If you’re going to have a voice over on your explainer video, you’ll need a script first. Everything else will be based on this – the style, the content and the pace.
So let’s write a script!
Consider who you are talking to and put yourself in their shoes. What sort of vocabulary would they use? If it’s a technical product aimed at a specific and narrow audience, they are likely to understand terms that might not be familiar to you, so make sure you are speaking their language even if it isn’t yours. Should there be any humour involved? If so, how far can you go? Not everyone may like a laugh, but if the subject warrants it, humour can be a powerful communicative tool.
You probably have a lot of information that you want to cover, particularly if it’s your product (i.e. baby) and an hour long epic couldn’t possibly cover all of its amazing benefits to humankind. But given a reasonable time limit of, say, 3 minutes, make sure that you are covering one topic and don’t stray too far from it. If you do need to cover a few points within that topic, use bullets at the beginning and titles to introduce each point. For example, “In this video we will cover How it Works, How to Use it and How to Order Yours… first, How it Works.” This approach helps people keep track of progress and remember or file away the information more easily.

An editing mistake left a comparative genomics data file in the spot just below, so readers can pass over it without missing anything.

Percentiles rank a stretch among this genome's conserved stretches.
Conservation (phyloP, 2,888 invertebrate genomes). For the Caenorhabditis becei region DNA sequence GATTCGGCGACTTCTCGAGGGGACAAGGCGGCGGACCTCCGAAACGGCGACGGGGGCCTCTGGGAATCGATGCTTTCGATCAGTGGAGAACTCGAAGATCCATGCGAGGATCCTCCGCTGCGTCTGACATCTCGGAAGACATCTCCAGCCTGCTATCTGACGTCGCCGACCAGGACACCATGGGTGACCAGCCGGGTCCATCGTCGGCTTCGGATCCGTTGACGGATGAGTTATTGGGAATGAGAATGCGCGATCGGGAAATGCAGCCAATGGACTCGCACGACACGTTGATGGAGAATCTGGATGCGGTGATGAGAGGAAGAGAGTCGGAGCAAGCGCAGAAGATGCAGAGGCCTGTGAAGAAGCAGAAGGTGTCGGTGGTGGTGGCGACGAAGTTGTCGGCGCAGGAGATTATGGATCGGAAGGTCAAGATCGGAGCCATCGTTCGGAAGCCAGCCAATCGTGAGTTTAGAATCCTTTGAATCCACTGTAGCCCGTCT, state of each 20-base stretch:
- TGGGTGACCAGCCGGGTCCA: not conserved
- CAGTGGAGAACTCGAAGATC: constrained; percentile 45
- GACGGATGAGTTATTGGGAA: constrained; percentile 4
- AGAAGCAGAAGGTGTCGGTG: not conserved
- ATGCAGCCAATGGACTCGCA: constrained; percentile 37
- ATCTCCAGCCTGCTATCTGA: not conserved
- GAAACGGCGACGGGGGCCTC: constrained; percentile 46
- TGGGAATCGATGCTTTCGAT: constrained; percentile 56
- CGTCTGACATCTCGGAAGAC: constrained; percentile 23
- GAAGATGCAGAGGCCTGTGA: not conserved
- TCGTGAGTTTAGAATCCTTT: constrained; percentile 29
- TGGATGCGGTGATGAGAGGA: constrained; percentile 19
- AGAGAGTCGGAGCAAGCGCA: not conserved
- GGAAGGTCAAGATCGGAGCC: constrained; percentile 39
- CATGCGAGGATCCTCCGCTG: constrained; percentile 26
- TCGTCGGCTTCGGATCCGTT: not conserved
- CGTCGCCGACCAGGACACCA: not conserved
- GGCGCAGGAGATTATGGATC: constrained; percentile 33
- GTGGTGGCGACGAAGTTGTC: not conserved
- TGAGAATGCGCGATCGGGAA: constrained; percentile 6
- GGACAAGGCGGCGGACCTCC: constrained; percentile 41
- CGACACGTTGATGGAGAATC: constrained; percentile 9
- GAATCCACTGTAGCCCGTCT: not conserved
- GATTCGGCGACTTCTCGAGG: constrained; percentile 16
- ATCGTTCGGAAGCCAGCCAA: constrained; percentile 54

The script also needs to sound like you are saying it, not reading it. There can be quite a difference between the sentence length, rhythm and vocabulary you use when writing versus when you are in conversation. To test this out, look up some movie scripts or speech transcripts. We rarely use perfect sentence structure or immaculate grammar when speaking – it doesn’t come across as very natural. With an explainer video script the key is to sound like you’re talking to someone.
Think about what you need to say and why you’re saying it. Is it informational or driving a sale? If you want the viewer to take action at the end then make what they have to do very clear. Once you’ve got your point across and people know what to do, stop. Don’t belabour the point! When people are ready to buy, let them do it. You don’t have to tell them again why the product is going to save the world.
Read the script, out loud, and listen to how it sounds. Does it sound natural, easy to listen to and inviting? It shouldn’t sound harsh or ‘preachy’ but more like someone who knows what they are talking about, sharing a point and helping someone understand.
I hope this helps you write your script. If you have questions about writing, please leave comments below or email me.